After becoming more comfortable with the day-to-day operations of the organization, I could pursue new directions, some of which were not anticipated until I spent time here. Recently we've taken a closer look at the environmental impact of our facilities and artistic processes and have instituted a number of sustainable initiatives to serve as an example in our community. The Bray is a special place that changes lives in a way that I am passionate about. I'm thankful that my past experiences provided the right mix of skills to launch me on the path of my current job, and am committed to supporting the Bray through the next stages of its growth.

Steven Young Lee is the Resident Artist Director of the Archie Bray Foundation for the Ceramic Arts, founded in 1951 as a gathering place for emerging and established ceramic artists. He has exhibited in museums and galleries around the country. His scuplture "challenges pre-conceptions of style, form, symbolism, superstition and identity" (University of Montana). His work "As Her Bad Dream" and "Year of the Rabbit" illustrate this piece.

Comments (4)

  • Steven, thanks for the reassurance. I am a 25 year old currently working for a nonprofit and moving toward a career in healthcare. Your story is a helpful reminder that a straight shot isn't necessary to be successful and happy. I appreciate the ceramics shown too! keep up the good work and asian representation in the mid-west.

    Nov 02, 2009
  • Wow! I am so glad I came across your story. I am a 28 yr. old graphic artist who is trying to get a non-profit started after seeing my husband suffer a stroke and realized too many people don't get enough therapy covered by insurance to make their best recovery. This is not the life I had imagined and although I don't know the first thing about managing and running a non-profit, I do have passion. Thanks for showing that it's okay to tread unknown waters.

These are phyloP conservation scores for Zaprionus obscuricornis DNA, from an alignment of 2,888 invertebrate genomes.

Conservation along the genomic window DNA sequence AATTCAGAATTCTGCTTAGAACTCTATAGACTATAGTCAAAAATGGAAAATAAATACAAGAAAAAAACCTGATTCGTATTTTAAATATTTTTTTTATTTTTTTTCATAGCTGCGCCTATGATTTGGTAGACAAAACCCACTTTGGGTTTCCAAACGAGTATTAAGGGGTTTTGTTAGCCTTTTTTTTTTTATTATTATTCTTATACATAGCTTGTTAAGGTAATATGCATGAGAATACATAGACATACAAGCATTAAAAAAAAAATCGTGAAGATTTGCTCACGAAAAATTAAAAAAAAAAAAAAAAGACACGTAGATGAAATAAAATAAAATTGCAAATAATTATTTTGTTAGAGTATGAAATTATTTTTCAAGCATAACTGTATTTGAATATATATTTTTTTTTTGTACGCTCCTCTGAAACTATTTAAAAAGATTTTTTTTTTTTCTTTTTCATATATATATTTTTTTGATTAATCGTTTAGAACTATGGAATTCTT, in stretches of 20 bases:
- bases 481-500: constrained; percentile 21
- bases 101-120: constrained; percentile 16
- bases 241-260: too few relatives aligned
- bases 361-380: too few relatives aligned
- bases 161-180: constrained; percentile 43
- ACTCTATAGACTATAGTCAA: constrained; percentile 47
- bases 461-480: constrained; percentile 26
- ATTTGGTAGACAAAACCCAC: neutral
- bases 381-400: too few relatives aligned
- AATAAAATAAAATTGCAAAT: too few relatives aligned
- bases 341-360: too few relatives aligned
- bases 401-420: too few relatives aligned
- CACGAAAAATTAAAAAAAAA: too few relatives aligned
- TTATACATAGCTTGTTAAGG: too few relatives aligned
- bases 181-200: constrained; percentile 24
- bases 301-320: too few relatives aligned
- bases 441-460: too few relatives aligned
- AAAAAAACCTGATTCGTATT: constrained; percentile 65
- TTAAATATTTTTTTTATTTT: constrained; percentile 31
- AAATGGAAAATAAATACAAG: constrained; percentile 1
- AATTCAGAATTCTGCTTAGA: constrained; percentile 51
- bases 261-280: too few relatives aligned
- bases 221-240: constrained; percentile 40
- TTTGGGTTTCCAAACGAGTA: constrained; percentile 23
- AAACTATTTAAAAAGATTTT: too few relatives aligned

Nov 03, 2009
  • As a relatively new executive director in Missoula, Montana, I appreciate your honesty and enthusiasm. You're right--most of us don't dream of the ed's life, yet it's surprisingly rewarding. I like to say we're serving the better angels of our nature as nonprofit managers. And who can get enough of the idealism, the passion, the commitment?

    Nov 03, 2009
  • As a relatively new ED myself, though in the arts administration world for some time, I read this article with interest. I have always found a distinction between 'arts administrators' and 'artists' as healthy. In other words, I usually dissuade artists who apply for administrative positions with me... as what I've found is that in the end, they really want to pursue their art, and their commitment to the work in non-profit, that can often be a drain as we are under-payed and overworked, is limited. Of course, this is a generalization and every individual is different. And afterall, it does take a fair amount of creativity to run a non-profit! Thanks for the read.

    Nov 04, 2009